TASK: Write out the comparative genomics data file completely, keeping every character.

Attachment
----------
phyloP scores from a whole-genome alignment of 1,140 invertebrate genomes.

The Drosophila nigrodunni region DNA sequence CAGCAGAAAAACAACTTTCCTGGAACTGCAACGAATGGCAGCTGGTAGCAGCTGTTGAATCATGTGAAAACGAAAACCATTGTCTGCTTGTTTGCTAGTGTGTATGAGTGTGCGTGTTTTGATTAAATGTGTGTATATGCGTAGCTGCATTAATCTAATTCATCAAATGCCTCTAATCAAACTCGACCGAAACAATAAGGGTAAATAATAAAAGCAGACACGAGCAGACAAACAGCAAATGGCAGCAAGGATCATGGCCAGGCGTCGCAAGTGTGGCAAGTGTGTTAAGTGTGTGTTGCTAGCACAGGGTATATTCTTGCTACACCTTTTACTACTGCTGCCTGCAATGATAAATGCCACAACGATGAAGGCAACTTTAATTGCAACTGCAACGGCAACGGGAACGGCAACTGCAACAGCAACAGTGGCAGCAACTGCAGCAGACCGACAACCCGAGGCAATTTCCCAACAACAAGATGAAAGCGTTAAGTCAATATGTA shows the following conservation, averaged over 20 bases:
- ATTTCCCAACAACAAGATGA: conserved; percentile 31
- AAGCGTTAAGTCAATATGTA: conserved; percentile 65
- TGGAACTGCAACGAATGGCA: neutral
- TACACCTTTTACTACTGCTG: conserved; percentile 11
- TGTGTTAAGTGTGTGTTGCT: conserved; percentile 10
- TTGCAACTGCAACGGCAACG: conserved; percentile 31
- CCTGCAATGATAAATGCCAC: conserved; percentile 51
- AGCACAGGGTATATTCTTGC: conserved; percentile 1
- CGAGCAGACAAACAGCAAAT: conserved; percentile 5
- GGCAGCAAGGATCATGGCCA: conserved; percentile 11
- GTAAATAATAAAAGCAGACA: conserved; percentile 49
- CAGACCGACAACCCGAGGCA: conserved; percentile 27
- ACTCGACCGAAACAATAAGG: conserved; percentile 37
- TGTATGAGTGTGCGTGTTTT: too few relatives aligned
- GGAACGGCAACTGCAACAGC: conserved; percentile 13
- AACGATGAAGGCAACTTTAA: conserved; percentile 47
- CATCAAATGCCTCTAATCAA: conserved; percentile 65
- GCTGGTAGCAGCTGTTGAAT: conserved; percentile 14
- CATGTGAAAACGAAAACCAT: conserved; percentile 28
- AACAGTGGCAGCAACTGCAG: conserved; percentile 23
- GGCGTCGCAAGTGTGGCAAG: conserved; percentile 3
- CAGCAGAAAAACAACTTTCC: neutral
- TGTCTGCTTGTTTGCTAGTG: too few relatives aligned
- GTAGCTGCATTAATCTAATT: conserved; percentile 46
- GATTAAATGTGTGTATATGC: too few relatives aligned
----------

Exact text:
phyloP scores from a whole-genome alignment of 1,140 invertebrate genomes.

The Drosophila nigrodunni region DNA sequence CAGCAGAAAAACAACTTTCCTGGAACTGCAACGAATGGCAGCTGGTAGCAGCTGTTGAATCATGTGAAAACGAAAACCATTGTCTGCTTGTTTGCTAGTGTGTATGAGTGTGCGTGTTTTGATTAAATGTGTGTATATGCGTAGCTGCATTAATCTAATTCATCAAATGCCTCTAATCAAACTCGACCGAAACAATAAGGGTAAATAATAAAAGCAGACACGAGCAGACAAACAGCAAATGGCAGCAAGGATCATGGCCAGGCGTCGCAAGTGTGGCAAGTGTGTTAAGTGTGTGTTGCTAGCACAGGGTATATTCTTGCTACACCTTTTACTACTGCTGCCTGCAATGATAAATGCCACAACGATGAAGGCAACTTTAATTGCAACTGCAACGGCAACGGGAACGGCAACTGCAACAGCAACAGTGGCAGCAACTGCAGCAGACCGACAACCCGAGGCAATTTCCCAACAACAAGATGAAAGCGTTAAGTCAATATGTA shows the following conservation, averaged over 20 bases:
- ATTTCCCAACAACAAGATGA: conserved; percentile 31
- AAGCGTTAAGTCAATATGTA: conserved; percentile 65
- TGGAACTGCAACGAATGGCA: neutral
- TACACCTTTTACTACTGCTG: conserved; percentile 11
- TGTGTTAAGTGTGTGTTGCT: conserved; percentile 10
- TTGCAACTGCAACGGCAACG: conserved; percentile 31
- CCTGCAATGATAAATGCCAC: conserved; percentile 51
- AGCACAGGGTATATTCTTGC: conserved; percentile 1
- CGAGCAGACAAACAGCAAAT: conserved; percentile 5
- GGCAGCAAGGATCATGGCCA: conserved; percentile 11
- GTAAATAATAAAAGCAGACA: conserved; percentile 49
- CAGACCGACAACCCGAGGCA: conserved; percentile 27
- ACTCGACCGAAACAATAAGG: conserved; percentile 37
- TGTATGAGTGTGCGTGTTTT: too few relatives aligned
- GGAACGGCAACTGCAACAGC: conserved; percentile 13
- AACGATGAAGGCAACTTTAA: conserved; percentile 47
- CATCAAATGCCTCTAATCAA: conserved; percentile 65
- GCTGGTAGCAGCTGTTGAAT: conserved; percentile 14
- CATGTGAAAACGAAAACCAT: conserved; percentile 28
- AACAGTGGCAGCAACTGCAG: conserved; percentile 23
- GGCGTCGCAAGTGTGGCAAG: conserved; percentile 3
- CAGCAGAAAAACAACTTTCC: neutral
- TGTCTGCTTGTTTGCTAGTG: too few relatives aligned
- GTAGCTGCATTAATCTAATT: conserved; percentile 46
- GATTAAATGTGTGTATATGC: too few relatives aligned